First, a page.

If you want to implement an exit intent pop-up on your website, we suggest you try either Lead Flows by HubSpot, our own free lead capture tool that lets you build custom pop-ups that appear when your visitor moves their mouse to close the tab or exit the browser. Or, try Hold On Stranger. Although this tool is not free forever (all good things must come to an end), it offers a 14-day free trial, 60-day money back guarantee, and an affordable, entry-level, monthly rate.

4) The In-Content Subscribe Box  

Another great way to encourage sign-ups for your blog is to include a sign-up box right in the thick of your content.

This way it’s not obtrusive, but it’s still pretty hard to ignore. By incorporating it half way down the page, there's a better chance that the reader is engaged and actually seeing it. 

Alternatively, if you don’t want to break-up the reader's flow, you can also place them right at the end of your post.

Our Eventbrite Ireland blog has seen a lot of success with this method. Here’s what it looks like in action: 


The Tool You Need

Want to pepper conversion opportunities into your content? We use MailMunch's Embedded Opt-In Forms to create high quality forms that can be embedded before, after, or in between our website or blog content. While MailMunch does offer paid versions, you can register one site with unlimited forms, page level targeting, and integrations for free.

5) The Twitter Lead Generation Card

And now for something completely different ...

While the pop-ups detailed above all serve as an effective way to facilitate conversions once visitors arrive on your website, why wait until they get there?

With Twitter Lead Generation Cards, you can ask your followers (or ask your competitor’s followers) to join your newsletter or download a content offer directly within a tweet.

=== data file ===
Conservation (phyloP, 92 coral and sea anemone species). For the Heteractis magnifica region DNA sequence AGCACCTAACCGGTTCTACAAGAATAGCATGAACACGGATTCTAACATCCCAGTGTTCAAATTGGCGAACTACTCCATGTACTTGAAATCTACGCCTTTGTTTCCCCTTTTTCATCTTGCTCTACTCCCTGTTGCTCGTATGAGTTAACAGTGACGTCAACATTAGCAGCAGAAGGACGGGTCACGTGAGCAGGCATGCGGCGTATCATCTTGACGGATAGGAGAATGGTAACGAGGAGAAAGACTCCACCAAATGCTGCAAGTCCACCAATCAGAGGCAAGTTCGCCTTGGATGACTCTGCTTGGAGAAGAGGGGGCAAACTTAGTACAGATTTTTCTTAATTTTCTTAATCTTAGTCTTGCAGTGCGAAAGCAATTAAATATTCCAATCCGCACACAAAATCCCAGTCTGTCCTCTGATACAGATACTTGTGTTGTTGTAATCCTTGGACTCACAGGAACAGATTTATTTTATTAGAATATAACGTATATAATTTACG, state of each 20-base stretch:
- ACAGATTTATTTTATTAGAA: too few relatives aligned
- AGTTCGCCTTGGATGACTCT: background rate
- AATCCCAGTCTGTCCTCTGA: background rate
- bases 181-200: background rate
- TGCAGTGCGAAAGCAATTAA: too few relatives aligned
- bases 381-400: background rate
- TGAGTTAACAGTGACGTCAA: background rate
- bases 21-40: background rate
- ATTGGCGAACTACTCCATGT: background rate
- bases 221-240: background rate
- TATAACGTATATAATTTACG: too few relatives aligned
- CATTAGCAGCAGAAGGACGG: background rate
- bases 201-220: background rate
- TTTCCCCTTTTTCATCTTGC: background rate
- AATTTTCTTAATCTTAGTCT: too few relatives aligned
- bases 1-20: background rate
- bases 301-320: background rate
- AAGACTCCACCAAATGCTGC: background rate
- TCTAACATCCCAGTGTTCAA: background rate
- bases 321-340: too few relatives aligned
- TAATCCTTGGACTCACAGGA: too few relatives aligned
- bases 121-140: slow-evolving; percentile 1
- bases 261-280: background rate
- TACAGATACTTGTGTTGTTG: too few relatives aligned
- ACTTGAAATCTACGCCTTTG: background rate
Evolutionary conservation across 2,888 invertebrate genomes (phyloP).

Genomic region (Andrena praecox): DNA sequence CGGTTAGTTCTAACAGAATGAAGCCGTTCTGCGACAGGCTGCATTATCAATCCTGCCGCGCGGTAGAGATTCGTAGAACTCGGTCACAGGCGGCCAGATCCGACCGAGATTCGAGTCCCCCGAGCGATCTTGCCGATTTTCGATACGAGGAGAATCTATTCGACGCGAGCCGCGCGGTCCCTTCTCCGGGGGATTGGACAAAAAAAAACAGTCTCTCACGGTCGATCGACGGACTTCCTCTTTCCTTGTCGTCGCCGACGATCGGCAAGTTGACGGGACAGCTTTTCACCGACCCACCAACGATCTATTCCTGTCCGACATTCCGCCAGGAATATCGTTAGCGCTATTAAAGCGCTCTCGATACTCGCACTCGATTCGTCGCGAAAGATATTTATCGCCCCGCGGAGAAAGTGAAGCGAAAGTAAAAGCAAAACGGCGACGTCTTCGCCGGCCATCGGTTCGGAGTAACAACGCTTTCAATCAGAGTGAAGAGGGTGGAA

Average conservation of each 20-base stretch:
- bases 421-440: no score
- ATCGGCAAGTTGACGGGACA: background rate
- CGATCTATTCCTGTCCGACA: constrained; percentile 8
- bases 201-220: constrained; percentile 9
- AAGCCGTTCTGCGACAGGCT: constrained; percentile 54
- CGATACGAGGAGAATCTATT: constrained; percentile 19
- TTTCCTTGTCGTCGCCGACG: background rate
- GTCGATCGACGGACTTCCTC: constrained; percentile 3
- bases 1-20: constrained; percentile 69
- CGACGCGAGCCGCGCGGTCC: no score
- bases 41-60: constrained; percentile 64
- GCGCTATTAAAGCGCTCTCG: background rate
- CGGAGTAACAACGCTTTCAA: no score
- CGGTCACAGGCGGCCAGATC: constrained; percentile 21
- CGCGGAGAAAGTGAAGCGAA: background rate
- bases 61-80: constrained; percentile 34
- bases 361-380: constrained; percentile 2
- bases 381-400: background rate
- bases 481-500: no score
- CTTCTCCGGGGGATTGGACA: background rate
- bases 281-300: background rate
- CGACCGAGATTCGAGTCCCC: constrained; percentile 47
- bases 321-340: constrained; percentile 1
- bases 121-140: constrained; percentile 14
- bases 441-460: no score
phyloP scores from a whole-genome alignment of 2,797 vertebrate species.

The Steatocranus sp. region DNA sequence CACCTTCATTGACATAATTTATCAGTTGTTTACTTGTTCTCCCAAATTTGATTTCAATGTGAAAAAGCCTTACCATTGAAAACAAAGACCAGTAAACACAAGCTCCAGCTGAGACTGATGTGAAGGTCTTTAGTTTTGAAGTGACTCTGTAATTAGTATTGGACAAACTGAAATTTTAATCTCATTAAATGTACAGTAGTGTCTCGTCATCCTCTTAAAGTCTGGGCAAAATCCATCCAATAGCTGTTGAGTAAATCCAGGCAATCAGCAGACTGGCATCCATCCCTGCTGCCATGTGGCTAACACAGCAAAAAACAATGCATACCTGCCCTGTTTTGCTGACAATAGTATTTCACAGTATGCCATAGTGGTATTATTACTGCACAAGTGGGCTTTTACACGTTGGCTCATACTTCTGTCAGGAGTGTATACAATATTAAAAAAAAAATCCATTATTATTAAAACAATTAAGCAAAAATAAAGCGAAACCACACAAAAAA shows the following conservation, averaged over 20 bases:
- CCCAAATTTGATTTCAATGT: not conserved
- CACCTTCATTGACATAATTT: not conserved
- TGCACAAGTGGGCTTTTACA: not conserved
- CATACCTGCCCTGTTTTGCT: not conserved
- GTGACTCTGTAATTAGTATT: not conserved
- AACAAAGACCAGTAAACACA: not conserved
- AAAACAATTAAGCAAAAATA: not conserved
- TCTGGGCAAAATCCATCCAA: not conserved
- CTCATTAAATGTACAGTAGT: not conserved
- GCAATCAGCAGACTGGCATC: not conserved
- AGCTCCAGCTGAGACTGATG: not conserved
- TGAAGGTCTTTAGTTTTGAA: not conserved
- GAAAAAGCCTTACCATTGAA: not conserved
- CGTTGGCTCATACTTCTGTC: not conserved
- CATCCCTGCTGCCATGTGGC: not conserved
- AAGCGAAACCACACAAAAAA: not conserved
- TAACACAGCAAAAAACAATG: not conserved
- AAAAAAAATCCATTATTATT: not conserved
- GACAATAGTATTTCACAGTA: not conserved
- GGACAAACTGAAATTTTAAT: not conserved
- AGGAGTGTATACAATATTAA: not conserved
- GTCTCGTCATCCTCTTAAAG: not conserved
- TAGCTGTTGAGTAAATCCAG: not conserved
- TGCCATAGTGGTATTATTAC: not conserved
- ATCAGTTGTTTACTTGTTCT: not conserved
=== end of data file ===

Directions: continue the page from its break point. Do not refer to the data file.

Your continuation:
Here’s an example of what a card looks like:Screen_Shot_2015-06-05_at_11.34.03.png

(Source: Moz)

Each card includes a short description, an image, and a CTA. 

The goal of the description is to provide Twitter users with the context they need to share their contact information with you. Ask yourself: What's type of value are they going to receive after converting on this card.

The image simply serves as a way to capture the attention of your audience. When selecting an image, be aware that the display size is rather small. (We wouldn't exceed the amount of text shown in the example above.)

And as for the CTA, keep it simple and actionable.

For more information on Twitter's Lead Generation Cards, check out this resource.

The Tool You Need

Okay, so this one's pretty self-explanatory. In order to leverage Twitter's Lead Generation Cards, you'll need, yup, you guessed it -- a Twitter account. If you don't already have one, you can create an account here. Once you're registered, you'll need to visit the Twitter Ads page to get started. While Lead Generation cards live amongst the other Twitter Ad tools, they can be used entirely for free. (Although we suggest that you try to at least throw some promotional budget behind them in order to see the best results.)